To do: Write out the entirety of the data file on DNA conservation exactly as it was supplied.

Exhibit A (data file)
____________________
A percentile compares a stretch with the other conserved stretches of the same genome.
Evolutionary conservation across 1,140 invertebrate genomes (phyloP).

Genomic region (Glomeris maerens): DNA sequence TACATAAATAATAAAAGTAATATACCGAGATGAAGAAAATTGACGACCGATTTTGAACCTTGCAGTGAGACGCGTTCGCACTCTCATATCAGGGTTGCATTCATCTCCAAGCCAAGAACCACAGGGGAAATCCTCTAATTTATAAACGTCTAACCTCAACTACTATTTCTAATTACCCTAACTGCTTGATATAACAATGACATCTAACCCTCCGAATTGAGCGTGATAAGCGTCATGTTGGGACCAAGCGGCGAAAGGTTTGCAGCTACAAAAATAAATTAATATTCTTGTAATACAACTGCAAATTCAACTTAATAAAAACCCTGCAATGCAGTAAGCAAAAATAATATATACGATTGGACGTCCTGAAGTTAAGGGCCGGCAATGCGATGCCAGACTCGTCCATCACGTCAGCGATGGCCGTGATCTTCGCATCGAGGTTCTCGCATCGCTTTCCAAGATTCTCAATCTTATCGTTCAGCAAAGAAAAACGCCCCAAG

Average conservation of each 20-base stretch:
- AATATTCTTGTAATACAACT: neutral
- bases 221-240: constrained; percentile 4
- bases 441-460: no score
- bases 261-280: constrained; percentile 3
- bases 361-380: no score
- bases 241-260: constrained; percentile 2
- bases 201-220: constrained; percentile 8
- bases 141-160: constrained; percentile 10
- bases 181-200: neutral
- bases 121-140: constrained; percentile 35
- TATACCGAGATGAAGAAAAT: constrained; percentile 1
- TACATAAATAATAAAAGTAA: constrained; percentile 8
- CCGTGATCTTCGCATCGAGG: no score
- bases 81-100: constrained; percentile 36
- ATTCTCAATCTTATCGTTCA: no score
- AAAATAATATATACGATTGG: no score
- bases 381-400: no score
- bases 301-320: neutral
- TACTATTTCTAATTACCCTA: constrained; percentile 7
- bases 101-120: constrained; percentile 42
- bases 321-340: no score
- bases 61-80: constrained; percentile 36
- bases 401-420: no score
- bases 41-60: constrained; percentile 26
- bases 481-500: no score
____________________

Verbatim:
A percentile compares a stretch with the other conserved stretches of the same genome.
Evolutionary conservation across 1,140 invertebrate genomes (phyloP).

Genomic region (Glomeris maerens): DNA sequence TACATAAATAATAAAAGTAATATACCGAGATGAAGAAAATTGACGACCGATTTTGAACCTTGCAGTGAGACGCGTTCGCACTCTCATATCAGGGTTGCATTCATCTCCAAGCCAAGAACCACAGGGGAAATCCTCTAATTTATAAACGTCTAACCTCAACTACTATTTCTAATTACCCTAACTGCTTGATATAACAATGACATCTAACCCTCCGAATTGAGCGTGATAAGCGTCATGTTGGGACCAAGCGGCGAAAGGTTTGCAGCTACAAAAATAAATTAATATTCTTGTAATACAACTGCAAATTCAACTTAATAAAAACCCTGCAATGCAGTAAGCAAAAATAATATATACGATTGGACGTCCTGAAGTTAAGGGCCGGCAATGCGATGCCAGACTCGTCCATCACGTCAGCGATGGCCGTGATCTTCGCATCGAGGTTCTCGCATCGCTTTCCAAGATTCTCAATCTTATCGTTCAGCAAAGAAAAACGCCCCAAG

Average conservation of each 20-base stretch:
- AATATTCTTGTAATACAACT: neutral
- bases 221-240: constrained; percentile 4
- bases 441-460: no score
- bases 261-280: constrained; percentile 3
- bases 361-380: no score
- bases 241-260: constrained; percentile 2
- bases 201-220: constrained; percentile 8
- bases 141-160: constrained; percentile 10
- bases 181-200: neutral
- bases 121-140: constrained; percentile 35
- TATACCGAGATGAAGAAAAT: constrained; percentile 1
- TACATAAATAATAAAAGTAA: constrained; percentile 8
- CCGTGATCTTCGCATCGAGG: no score
- bases 81-100: constrained; percentile 36
- ATTCTCAATCTTATCGTTCA: no score
- AAAATAATATATACGATTGG: no score
- bases 381-400: no score
- bases 301-320: neutral
- TACTATTTCTAATTACCCTA: constrained; percentile 7
- bases 101-120: constrained; percentile 42
- bases 321-340: no score
- bases 61-80: constrained; percentile 36
- bases 401-420: no score
- bases 41-60: constrained; percentile 26
- bases 481-500: no score